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Three Things I Think I Think – Dollar Contagion & Dumb Markets

So much going on, so little time to write about it all. Let’s get to it:

1) The Dollar is ripping higher at a historic rate.  I posted this chart on Twitter the other day showing just how unusual it is for the US Dollar to appreciate at its current rate. This is the year over year rate of change in the USD vs major currencies. As you can see, this happens roughly once every 15 years. Pretty unusual stuff:


Forex markets are basically assuming a one way sort of trade in the dollar primarily due to monetary policy changes. The ECB and BOJ are both easing while the Fed is talking about tightening. There’s also a bit of relative economic strength being priced in here, but the move is clearly a repricing based on monetary policy for the most part given the timing of the moves in relation to the actual policy changes.

These sorts of adjustments can have big near-term impacts due to the magnitude of the change. We’re likely to see a hit to US GDP (probably not more than a few tenths of a percentage point) as a result of the rising dollar, but the real damage is being done abroad. Neil Irwin has a nice piece in the Times today discussing the ripple effect of the dollar in emerging markets where foreign companies borrowed in USD at low rates and are now sitting on devalued currencies and high debt loads.  It’s always kind of humorous to me how these moves seem to shock the financial markets. That is, we can go years assuming that prices are “stable” only to suddenly undergo a massive repricing. One might even think the markets aren’t so good at digesting information based on how rapid and emotional some of these moves tend to be….

2) An infinite regress of dumb.  Brad Delong has a wonderful piece on Medium about the silly idea of market efficiency. He discusses a speech in which Richard Thaler, the behavioralist, discusses the beauty contest. In this game the audience picks a number from 0-100 and the winner is the person who is closest to 2/3rds of the average.  So, most people go, “50 will be the average so I’ll pick 33”. But the really smart people do a bit of second level thinking and they pick 22 thinking that most people will pick 33.  And the really, really smart people pick 15 because, well, they’re way overthinking things. So on and so forth. If everyone was thinking “efficiently” you regress to…ZERO. Thaler calls this an infinite regress of dumb. Bingo.

Grossman and Stiglitz wrote a famous paper back in 1492 debunking the idea of informationally efficient markets, but that didn’t stop Eugene Fama and his merry band of anti government economists from making the idea of “efficient markets” one of the most prominent in all of finance. G & S basically said that the markets couldn’t be efficient because if they were then you get this sort of infinite regress of dumb.  Second level thinking turns into third level thinking which turns into fourth level thinking…The basic idea is that even if all information is interpreted in the price of financial assets the market participants end up in a sort of irrational revolving door.  Personally, I don’t even think most people engage in anything close to second level thinking in the financial markets. In essence, you have to assume the markets are actually “smart” before you can get your infinite regress of dumb. More likely, the markets are always pretty poorly informed and so we’re all just sort of guessing our way through things in what never really resembles anything all that efficient.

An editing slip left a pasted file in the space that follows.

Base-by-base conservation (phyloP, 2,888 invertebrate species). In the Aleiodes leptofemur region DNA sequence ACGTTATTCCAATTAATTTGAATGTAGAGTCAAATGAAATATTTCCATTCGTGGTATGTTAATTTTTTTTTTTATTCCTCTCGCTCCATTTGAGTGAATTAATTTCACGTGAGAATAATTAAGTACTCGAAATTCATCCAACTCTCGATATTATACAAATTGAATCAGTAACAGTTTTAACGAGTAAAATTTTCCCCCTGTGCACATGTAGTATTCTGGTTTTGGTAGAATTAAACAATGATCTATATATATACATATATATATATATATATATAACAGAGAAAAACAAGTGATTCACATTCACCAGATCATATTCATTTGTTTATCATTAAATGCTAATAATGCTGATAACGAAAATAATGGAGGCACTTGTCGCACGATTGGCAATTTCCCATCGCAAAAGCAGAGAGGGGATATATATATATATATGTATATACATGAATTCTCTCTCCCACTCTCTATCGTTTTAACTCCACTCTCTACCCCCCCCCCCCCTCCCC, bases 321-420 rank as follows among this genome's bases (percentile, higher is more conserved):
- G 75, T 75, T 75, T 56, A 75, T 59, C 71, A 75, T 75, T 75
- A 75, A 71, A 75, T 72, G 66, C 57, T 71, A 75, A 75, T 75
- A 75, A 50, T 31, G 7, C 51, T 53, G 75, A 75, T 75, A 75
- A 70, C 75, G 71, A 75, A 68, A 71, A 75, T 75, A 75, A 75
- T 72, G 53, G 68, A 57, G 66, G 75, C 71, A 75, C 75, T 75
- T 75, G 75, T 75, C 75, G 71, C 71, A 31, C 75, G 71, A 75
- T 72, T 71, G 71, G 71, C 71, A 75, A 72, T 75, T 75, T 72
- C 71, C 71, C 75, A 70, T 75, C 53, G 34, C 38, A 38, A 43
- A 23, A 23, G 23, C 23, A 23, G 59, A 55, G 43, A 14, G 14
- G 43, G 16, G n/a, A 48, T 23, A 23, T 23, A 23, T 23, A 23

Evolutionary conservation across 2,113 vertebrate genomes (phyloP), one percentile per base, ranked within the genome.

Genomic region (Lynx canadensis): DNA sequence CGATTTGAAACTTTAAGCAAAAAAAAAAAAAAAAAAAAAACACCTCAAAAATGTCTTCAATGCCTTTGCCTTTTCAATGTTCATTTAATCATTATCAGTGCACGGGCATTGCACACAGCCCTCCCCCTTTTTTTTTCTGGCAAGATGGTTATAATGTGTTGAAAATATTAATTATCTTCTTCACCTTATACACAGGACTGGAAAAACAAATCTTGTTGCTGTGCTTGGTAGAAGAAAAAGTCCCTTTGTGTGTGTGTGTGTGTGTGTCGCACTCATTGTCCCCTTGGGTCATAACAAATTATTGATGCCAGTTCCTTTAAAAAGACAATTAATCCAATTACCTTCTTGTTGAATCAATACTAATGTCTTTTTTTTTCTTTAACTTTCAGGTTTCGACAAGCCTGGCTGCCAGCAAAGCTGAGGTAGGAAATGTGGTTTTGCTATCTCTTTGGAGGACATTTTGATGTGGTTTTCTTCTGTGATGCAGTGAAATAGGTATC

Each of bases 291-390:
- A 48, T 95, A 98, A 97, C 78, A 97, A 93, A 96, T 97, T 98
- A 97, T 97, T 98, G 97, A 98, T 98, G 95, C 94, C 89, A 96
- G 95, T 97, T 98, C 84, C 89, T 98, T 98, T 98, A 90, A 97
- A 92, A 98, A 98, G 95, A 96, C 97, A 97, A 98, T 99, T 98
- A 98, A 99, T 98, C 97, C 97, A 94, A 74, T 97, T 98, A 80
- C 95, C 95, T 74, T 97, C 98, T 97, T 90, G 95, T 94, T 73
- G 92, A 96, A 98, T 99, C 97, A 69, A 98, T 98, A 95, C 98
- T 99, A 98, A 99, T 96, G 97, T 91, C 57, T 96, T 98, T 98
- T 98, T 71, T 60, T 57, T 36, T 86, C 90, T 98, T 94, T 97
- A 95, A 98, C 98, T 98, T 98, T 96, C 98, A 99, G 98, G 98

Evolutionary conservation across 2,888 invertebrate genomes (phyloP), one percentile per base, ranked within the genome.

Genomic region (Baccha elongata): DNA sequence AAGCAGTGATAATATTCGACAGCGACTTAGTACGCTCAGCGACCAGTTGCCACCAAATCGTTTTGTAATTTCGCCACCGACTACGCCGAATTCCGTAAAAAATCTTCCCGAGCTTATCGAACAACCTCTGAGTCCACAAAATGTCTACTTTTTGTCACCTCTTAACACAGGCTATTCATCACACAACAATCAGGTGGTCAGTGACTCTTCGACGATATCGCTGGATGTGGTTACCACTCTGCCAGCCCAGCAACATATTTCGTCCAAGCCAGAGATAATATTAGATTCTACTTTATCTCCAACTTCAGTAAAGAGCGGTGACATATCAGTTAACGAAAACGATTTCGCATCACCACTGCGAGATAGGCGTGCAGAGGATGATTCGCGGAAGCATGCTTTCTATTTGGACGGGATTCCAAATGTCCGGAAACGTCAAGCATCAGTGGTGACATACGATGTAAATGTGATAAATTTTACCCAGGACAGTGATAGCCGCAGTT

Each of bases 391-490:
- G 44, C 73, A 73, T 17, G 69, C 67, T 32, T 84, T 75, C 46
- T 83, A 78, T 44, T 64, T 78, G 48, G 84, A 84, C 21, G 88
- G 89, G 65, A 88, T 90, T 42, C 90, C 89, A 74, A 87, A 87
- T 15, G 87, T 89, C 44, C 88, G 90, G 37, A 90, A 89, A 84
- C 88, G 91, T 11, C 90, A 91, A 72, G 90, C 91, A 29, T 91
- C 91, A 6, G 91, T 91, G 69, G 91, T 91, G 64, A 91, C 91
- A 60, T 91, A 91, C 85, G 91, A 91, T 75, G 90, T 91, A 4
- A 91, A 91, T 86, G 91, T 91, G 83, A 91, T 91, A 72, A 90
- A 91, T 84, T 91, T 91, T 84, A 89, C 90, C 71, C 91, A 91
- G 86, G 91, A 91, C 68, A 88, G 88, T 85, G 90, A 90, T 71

Anyway, I’ve made my peace on the efficient market theory. I basically think it’s a form of propaganda that was constructed to make an economic theory (Monetarism) appear consistent with a financial theory. And you ended up with the idea that markets are so good at pricing in information that it would be silly to allow anyone to intervene in a discretionary manner. So you got all sorts of strawman attacks on “active” investors and any form of government intervention in the markets. It’s seamless! Except then Monetarism totally collapsed on its face and we’re slowly realizing that Modern Portfolio Theory and EMH have more holes in them than many might have previously thought. Politics in economics, as usual, has set us back many decades.

3. Getting ahead of inflation. This was a very interesting piece in the WSJ on inflation and the Billion Prices Project. We can again jump on the inefficient market bandwagon here and talk about how markets really don’t seem to be all that forward looking. That is, if you start to think ahead then there’s a very real chance that inflation will start to look modestly high because of low year over year comps. So, think about 12 months out from now and consider a world in which oil prices have rebounded even modestly from $43 to, say $50. Well, all of the sudden the energy complex starts to look like it’s rising at a 16% year over year rate. You can basically do this across the entire commodity complex and do the year over year comps. Inflation could actually start to look moderately high as a result.

The Billion Prices Project puts this thinking in better visual form:


It begs the question – yes, deflation looks like the obvious trade right now. But what if there’s an outside chance that that red line shoots higher in the coming 18 months solely due to easy comps? Or worse, what if inflation is actually higher than some expect? Then what? Will the inflationistas begin to look like their day in the sun is coming? I don’t think I’d bet the farm on it, but I am not as confident today betting against the Peter Schiffs of the world as I have been over the last 5 years….